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Bush calls for increase in US H-1B visas

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US President George W. Bush has urged the Congress to raise the number of H-1B visas that allow companies to hire foreign workers for scientific and high-tech jobs.

"Congress needs to understand that nations like China and India and Japan and Korea and Canada all offer tax incentives that are permanent. In other words, we live in a competitive world. We want to be the leader in this world," Bush said in a speech in Minnesota on February 2.

To fill vacant jobs in the US, Bush urged the Congress to increase the current limit on H-1B visas that allow foreign workers to get jobs in the US. The Congress in 2005 capped the number of H-1B visas at 65,000, a third of the 195,000 allowed during the technology boom.

"I think it's a mistake not to encourage more really bright folks who can fill the jobs that are having trouble being filled here in America, to limit their number...So I call upon Congress to be realistic and reasonable and raise that cap," Bush said, but did not say by how much he wanted the limit lifted.

He said there are more high-tech jobs in America today than people available to fill them.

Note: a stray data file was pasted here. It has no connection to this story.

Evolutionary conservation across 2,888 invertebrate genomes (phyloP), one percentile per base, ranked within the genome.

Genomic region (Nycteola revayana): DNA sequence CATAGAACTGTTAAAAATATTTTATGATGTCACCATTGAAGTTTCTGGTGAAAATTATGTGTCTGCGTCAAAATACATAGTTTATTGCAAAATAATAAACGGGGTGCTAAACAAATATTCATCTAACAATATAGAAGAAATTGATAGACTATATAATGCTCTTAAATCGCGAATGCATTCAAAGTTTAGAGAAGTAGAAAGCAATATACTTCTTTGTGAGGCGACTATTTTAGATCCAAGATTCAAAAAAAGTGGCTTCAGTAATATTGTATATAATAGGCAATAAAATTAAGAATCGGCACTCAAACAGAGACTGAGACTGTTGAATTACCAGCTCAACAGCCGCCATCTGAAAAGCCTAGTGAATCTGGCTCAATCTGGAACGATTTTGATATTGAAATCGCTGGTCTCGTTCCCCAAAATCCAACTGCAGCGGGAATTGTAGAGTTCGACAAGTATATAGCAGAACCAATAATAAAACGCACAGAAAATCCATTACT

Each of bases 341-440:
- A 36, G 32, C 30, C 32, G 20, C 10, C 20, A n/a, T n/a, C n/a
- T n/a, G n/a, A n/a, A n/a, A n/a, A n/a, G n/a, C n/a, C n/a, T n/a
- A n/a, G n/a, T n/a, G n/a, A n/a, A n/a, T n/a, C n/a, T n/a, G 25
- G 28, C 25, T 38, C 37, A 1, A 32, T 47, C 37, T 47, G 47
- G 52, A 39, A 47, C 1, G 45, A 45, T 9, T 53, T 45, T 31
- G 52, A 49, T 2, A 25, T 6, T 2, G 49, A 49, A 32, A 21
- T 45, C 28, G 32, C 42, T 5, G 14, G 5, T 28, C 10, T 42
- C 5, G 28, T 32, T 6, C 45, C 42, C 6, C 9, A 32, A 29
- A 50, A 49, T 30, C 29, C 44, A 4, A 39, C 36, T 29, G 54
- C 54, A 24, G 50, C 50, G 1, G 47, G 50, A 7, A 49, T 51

"And so one way to deal with this problem, and probably the most effective way, is to recognise that there's a lot of bright engineers and chemists and physicists from other lands that are either educated here, or received an education elsewhere but want to work here. And they come here under a program called H-1B visas," Bush said.

Senior administration officials noted that the number of H-1B visas has fallen to 65,000 which in their estimation was "too low" and that it was imperative "to bump that up". "...some of reports have called for increases of 10,000; others between 20,000 and 40,000. So there is a number of options on the table to be considered. But we'll work with Congress on that," said Claude Allen, Assistant to the President for Domestic Policy.